Lakota Tribes and Lands by the Numbers
27 Jan 2020
There are seven federally recognized Lakota tribes; six in the United States and one in Canada. In alphabetical order, they are Assiniboine and Sioux Tribes (AST), Cheyenne River Sioux Tribe (CRST), Lower Brule Sioux Tribe (LBST), Oglala Sioux Tribe (OST), Rosebud Sioux Tribe (RST), Standing Rock Sioux Tribe (SRST), and Wood Mountain First Nation (WMFN).
Two of these ⎯ Assiniboine and Sioux Tribes and Wood Mountain First Nation ⎯ do not govern lands in South Dakota. AST governs Fort Peck Indian Reservation in Montana, whereas WMFN governs Wood Mountain Reserve in Saskatchewan.
Earlier this month, CAIRNS published Lakota Origins and Development, an educational handbook that examines the origins and development of the Lakota division of the Oceti Sakowin Confederacy. It begins with a synthesis of the traditional narratives about how Lakotas came to be in this world, and how they organized themselves into a Titonwan nation and then subdivided that nation into the Hunkpapa, Sihasapa, Itazipco, Oglala, Mniconjou, Oohenunpa and Sicangu oyates. These oyates would eventually be organized into the seven federally recognized tribes mentioned above.
Lakota Origins and Development also includes chapters on these tribes and their lands, plus one on suggestions for incorporating all this information into K-12 classrooms. It is important to know some of the historical, social, economic and demographic facts about the five tribes governing lands in South Dakota.
The constitutions of four of these tribes were ratified in 1935 and one (SRST) was ratified in 1959, thereby officially establishing them as federally recognized political entities. With 2,389 total votes recorded, OST had the most voters. In descending order, the number of recorded votes were 1,635 (RST), 942 (CRST), 591 (SRST), and 446 (LBST). From highest to lowest, the percentage of votes for ratification was 69% (SRST), 67% (LBST), 61% (CRST), 61% (RST), and 56% (OST).
According to American Indian Population and Labor Force, published by the Bureau of Indian Affairs in 2005, OST was the largest tribe with 43,146 citizens. Next was RST (26,237), CRST (15,376), SRST (14,170), and LBST (3,036). Though required by law to report these citizenship numbers every five years, the Bureau of Indians Affairs has not done so since 2005.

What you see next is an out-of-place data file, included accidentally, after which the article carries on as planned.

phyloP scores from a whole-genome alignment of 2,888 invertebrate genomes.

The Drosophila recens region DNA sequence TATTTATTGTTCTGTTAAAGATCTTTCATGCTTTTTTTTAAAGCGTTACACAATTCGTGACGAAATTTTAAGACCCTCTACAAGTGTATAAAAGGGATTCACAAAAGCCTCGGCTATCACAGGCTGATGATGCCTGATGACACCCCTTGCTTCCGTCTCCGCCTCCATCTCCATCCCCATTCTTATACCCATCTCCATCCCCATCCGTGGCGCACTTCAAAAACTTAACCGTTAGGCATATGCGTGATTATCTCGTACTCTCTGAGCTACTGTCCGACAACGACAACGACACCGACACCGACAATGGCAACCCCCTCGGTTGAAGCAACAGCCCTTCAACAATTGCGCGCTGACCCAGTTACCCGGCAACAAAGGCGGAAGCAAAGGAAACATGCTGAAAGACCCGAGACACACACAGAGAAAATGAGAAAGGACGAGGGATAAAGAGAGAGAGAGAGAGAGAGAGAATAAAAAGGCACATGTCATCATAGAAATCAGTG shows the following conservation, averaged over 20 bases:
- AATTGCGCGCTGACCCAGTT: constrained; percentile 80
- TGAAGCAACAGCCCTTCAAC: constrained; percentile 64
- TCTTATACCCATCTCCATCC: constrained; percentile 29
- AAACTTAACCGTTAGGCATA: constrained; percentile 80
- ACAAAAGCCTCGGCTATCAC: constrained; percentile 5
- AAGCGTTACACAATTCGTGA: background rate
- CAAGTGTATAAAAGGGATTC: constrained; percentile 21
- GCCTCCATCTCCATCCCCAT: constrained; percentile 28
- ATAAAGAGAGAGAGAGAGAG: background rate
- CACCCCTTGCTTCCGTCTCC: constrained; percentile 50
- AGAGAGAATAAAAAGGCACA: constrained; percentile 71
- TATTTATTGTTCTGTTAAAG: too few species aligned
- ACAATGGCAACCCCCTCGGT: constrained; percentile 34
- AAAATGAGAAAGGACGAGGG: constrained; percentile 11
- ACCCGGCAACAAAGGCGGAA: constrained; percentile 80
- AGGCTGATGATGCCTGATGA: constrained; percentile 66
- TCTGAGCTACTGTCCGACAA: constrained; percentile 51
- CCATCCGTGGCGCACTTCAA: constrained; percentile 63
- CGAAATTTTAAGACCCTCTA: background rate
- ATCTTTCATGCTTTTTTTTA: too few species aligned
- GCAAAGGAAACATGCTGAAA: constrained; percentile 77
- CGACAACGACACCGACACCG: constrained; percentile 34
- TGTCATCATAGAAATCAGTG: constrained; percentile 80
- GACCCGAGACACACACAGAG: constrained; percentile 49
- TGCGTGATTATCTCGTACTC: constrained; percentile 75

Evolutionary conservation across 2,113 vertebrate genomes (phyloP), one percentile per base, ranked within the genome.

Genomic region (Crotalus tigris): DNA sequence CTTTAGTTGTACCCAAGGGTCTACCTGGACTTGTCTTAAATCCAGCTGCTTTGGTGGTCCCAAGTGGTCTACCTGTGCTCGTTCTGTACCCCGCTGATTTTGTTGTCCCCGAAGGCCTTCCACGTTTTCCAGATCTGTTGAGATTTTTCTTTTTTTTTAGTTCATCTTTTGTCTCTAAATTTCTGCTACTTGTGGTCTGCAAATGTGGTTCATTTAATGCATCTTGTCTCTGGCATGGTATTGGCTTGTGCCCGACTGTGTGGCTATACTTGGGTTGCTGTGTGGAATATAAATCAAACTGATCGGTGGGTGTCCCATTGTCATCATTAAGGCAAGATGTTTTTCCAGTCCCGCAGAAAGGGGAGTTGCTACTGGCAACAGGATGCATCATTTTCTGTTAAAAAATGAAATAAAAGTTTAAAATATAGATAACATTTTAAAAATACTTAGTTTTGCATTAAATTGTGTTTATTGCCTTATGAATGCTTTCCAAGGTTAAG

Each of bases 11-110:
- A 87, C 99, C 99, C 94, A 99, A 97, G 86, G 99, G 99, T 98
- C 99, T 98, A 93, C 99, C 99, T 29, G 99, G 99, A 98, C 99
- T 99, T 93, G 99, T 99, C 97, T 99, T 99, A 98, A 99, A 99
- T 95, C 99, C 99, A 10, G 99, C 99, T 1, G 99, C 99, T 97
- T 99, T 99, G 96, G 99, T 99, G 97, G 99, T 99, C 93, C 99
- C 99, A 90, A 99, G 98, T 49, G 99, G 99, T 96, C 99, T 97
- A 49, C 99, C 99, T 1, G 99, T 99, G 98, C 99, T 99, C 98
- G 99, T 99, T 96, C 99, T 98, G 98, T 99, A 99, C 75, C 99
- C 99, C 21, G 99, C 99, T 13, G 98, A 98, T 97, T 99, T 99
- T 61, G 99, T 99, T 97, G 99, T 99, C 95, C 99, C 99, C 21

The number of residents of the reservations, however, is reported every ten years by the U.S. Census Bureau. These censuses also include a wealth of social, economic and demographic information about the residents and the reservations. For instance, guess how many housing units were for sale in Cheyenne River Reservation (CRR), the largest of the five Lakota reservations by land area (4,419 square miles)? Keep in mind that CRR is larger than Rhode Island (1,545 sq. mi.) and Delaware (2,489 sq. mi.). The answer is 7. Seven housing units were for sale in CRR in 2010. Only Pine Ridge Reservation (PRR) had more, with 11 housing units for sale. Lower Brule Reservation (LBR) had none! This data reveals the housing crisis in these reservations.
Pine Ridge Reservation (18,834) had the most residents, followed by Rosebud Reservation (10,869), Standing Rock Reservation (8,217), CRR (8,090) and LBR (1,505).
When evaluating information about Lakota tribes and reservations, it is important to remember that “citizens of tribes” is a category of persons that is completely different from “residents of reservations.” There is almost no social, economic or demographic data about the citizens of tribes. Similarly, despite the depth and breadth of information about reservation residents, it is not possible to determine how many of them are citizens of tribes.
In the absence of this data, tribal governments and the federal government cannot make well-informed decisions regarding tribal citizens. The importance of this data was addressed in Article 10 of the 1868 Fort Laramie Treaty, which states: “it shall be the duty of the agent each year to forward to [the Commissioner of Indian Affairs] a full and exact census of the Indians” in the reservation. When will this data inadequacy be addressed?
(This article is also published in Lakota Times.)